Woodpeckers at Work

Ah, the sound of a busy-signal that’s not one. I have mixed emotions about woodpeckers. I love seeing and hearing them. I don’t love seeing them on the trees around RedQuarters, because that often means that we are about to lose either the entire tree, or a large branch. Every tree we lose is between $5,000 and $30,000 property loss. Yes, having shade is that important around here! Continue reading

Scaling Mount Whatever

Someone in the neighborhood took a delivery of dirt to fill in low places in his yard. That was back in 2019. The mound is still there, waiting for him to get a moment free to move the dirt. The local toddlers find it nigh unto irresistible. Their mothers are less pleased. Some wag (not me) put a little flag on top giving the elevation.

It reminds me of a larger mound and a similarly free spirit. Continue reading

The Great God Pan

Somewhere, the ancient Greek god of waste places and the wild, Pan, is smiling. The wild, irrational fear that he caused in those who angered him has swept North America.

Pan was one of the oldest of the Greek gods, in the sense that, like Zeus, his name traces back to an Indo-European root and has cognates in Sanskrit, Persian, and in the Latin and English word “pasture.” It is a different root than “pan” meaning all or entire, unless a link is found in the sense that for the Indo-European speaking horse nomads, all the world was a pasture, and so all came under the gaze of a pastoral god. Continue reading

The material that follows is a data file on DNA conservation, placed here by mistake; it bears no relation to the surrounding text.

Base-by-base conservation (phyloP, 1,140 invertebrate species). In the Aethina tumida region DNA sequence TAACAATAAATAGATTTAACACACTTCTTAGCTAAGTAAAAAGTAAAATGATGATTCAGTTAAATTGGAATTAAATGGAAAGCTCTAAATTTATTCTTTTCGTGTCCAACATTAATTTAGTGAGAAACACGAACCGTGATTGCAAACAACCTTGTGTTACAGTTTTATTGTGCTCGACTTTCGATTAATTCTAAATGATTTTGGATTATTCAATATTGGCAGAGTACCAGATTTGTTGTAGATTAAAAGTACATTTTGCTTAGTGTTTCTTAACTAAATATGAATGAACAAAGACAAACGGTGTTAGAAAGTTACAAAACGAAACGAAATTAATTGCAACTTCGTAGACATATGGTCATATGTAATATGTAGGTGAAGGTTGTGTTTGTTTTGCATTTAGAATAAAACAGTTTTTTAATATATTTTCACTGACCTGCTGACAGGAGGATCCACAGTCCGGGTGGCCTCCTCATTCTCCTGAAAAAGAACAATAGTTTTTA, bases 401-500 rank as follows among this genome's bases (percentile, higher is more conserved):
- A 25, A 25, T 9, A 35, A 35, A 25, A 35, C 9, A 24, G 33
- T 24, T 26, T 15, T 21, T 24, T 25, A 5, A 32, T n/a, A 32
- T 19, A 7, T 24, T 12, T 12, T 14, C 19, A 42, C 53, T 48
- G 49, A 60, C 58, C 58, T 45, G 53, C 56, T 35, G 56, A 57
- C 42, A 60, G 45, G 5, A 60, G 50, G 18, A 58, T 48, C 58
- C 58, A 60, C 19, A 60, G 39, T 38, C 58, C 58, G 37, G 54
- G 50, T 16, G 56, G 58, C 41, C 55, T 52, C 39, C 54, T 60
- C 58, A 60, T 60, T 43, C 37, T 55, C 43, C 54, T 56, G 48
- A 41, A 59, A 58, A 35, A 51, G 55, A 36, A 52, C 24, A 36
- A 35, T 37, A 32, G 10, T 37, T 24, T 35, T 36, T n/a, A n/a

Of Course it Will Freeze Now

That’s one consistent thing in the Texas Panhandle when it comes to weather. If you want a hard freeze in spring, order new plants. You don’t even have to stick them in the ground.

Yes, we’re doing the houseplant Hokie-Pokie around here again. “You bring the houseplants in/ You take the houseplants out/ You bring the houseplants in/ And you move them all about.” And re-shuffle the garage, and move garage stuff onto the porch, and make a tent for the plants you are hardening off to plant, and . . . Continue reading

The Great Fear of 1789 or Similar Song, Second Verse?

The past few weeks I’ve been trying to find a historical parallel to the mood in the US media. Tulipomania came to mind, especially while watching the stock market. Then I got to thinking about panic and uncertainty, two things the markets hate. What panic had not been associated with financial bubbles? The Great Panic (or Fear) in France from July-September of 1789. Rumors swept over the country with a speed that later historians doubted possible, causing peasant uprisings, people fleeing into the woods, and rural upset across the entire country. Given the lack of transportation and the huge number of dialects and languages spoken in France at the time, it’s amazing how quickly the mood engulfed France.
Continue reading

Spring Breaking

Sorry. A combination of events at Day Job and at home drained my brain. I’ll have the Protestant History post tomorrow, and the Great Panic history thing on Monday.

Gesundheit, Bob. But I told you not to try so much in one load.